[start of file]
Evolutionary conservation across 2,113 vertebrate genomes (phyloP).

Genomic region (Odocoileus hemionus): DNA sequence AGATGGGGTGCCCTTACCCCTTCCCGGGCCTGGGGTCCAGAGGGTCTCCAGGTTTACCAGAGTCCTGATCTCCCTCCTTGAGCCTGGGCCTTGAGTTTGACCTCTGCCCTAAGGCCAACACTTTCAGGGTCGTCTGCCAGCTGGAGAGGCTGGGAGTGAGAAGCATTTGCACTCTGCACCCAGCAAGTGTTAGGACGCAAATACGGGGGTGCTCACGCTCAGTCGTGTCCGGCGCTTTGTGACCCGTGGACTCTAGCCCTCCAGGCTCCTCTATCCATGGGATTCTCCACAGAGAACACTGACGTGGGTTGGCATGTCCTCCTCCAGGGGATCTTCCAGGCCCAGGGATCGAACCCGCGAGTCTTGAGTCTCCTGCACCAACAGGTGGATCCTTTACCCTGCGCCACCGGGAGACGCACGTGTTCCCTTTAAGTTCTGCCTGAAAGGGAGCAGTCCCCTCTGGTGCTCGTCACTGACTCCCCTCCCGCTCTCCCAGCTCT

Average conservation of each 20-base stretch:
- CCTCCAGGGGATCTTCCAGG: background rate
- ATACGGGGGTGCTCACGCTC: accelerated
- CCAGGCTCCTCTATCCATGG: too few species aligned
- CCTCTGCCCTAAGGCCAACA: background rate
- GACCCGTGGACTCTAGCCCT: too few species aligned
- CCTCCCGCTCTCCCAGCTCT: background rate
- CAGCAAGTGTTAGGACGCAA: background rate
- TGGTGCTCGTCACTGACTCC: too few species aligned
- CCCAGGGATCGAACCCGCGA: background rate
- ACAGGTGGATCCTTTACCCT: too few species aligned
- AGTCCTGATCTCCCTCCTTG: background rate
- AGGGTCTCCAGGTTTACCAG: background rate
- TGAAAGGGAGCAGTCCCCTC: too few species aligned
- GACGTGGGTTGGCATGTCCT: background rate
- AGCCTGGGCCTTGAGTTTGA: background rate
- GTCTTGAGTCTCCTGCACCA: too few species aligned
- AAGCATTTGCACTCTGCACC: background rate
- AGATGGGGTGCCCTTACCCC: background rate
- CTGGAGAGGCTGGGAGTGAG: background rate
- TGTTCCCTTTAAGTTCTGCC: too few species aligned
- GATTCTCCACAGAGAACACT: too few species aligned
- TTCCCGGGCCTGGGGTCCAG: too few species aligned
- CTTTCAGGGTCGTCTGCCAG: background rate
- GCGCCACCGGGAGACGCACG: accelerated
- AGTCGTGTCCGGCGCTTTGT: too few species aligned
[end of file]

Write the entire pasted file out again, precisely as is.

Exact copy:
Evolutionary conservation across 2,113 vertebrate genomes (phyloP).

Genomic region (Odocoileus hemionus): DNA sequence AGATGGGGTGCCCTTACCCCTTCCCGGGCCTGGGGTCCAGAGGGTCTCCAGGTTTACCAGAGTCCTGATCTCCCTCCTTGAGCCTGGGCCTTGAGTTTGACCTCTGCCCTAAGGCCAACACTTTCAGGGTCGTCTGCCAGCTGGAGAGGCTGGGAGTGAGAAGCATTTGCACTCTGCACCCAGCAAGTGTTAGGACGCAAATACGGGGGTGCTCACGCTCAGTCGTGTCCGGCGCTTTGTGACCCGTGGACTCTAGCCCTCCAGGCTCCTCTATCCATGGGATTCTCCACAGAGAACACTGACGTGGGTTGGCATGTCCTCCTCCAGGGGATCTTCCAGGCCCAGGGATCGAACCCGCGAGTCTTGAGTCTCCTGCACCAACAGGTGGATCCTTTACCCTGCGCCACCGGGAGACGCACGTGTTCCCTTTAAGTTCTGCCTGAAAGGGAGCAGTCCCCTCTGGTGCTCGTCACTGACTCCCCTCCCGCTCTCCCAGCTCT

Average conservation of each 20-base stretch:
- CCTCCAGGGGATCTTCCAGG: background rate
- ATACGGGGGTGCTCACGCTC: accelerated
- CCAGGCTCCTCTATCCATGG: too few species aligned
- CCTCTGCCCTAAGGCCAACA: background rate
- GACCCGTGGACTCTAGCCCT: too few species aligned
- CCTCCCGCTCTCCCAGCTCT: background rate
- CAGCAAGTGTTAGGACGCAA: background rate
- TGGTGCTCGTCACTGACTCC: too few species aligned
- CCCAGGGATCGAACCCGCGA: background rate
- ACAGGTGGATCCTTTACCCT: too few species aligned
- AGTCCTGATCTCCCTCCTTG: background rate
- AGGGTCTCCAGGTTTACCAG: background rate
- TGAAAGGGAGCAGTCCCCTC: too few species aligned
- GACGTGGGTTGGCATGTCCT: background rate
- AGCCTGGGCCTTGAGTTTGA: background rate
- GTCTTGAGTCTCCTGCACCA: too few species aligned
- AAGCATTTGCACTCTGCACC: background rate
- AGATGGGGTGCCCTTACCCC: background rate
- CTGGAGAGGCTGGGAGTGAG: background rate
- TGTTCCCTTTAAGTTCTGCC: too few species aligned
- GATTCTCCACAGAGAACACT: too few species aligned
- TTCCCGGGCCTGGGGTCCAG: too few species aligned
- CTTTCAGGGTCGTCTGCCAG: background rate
- GCGCCACCGGGAGACGCACG: accelerated
- AGTCGTGTCCGGCGCTTTGT: too few species aligned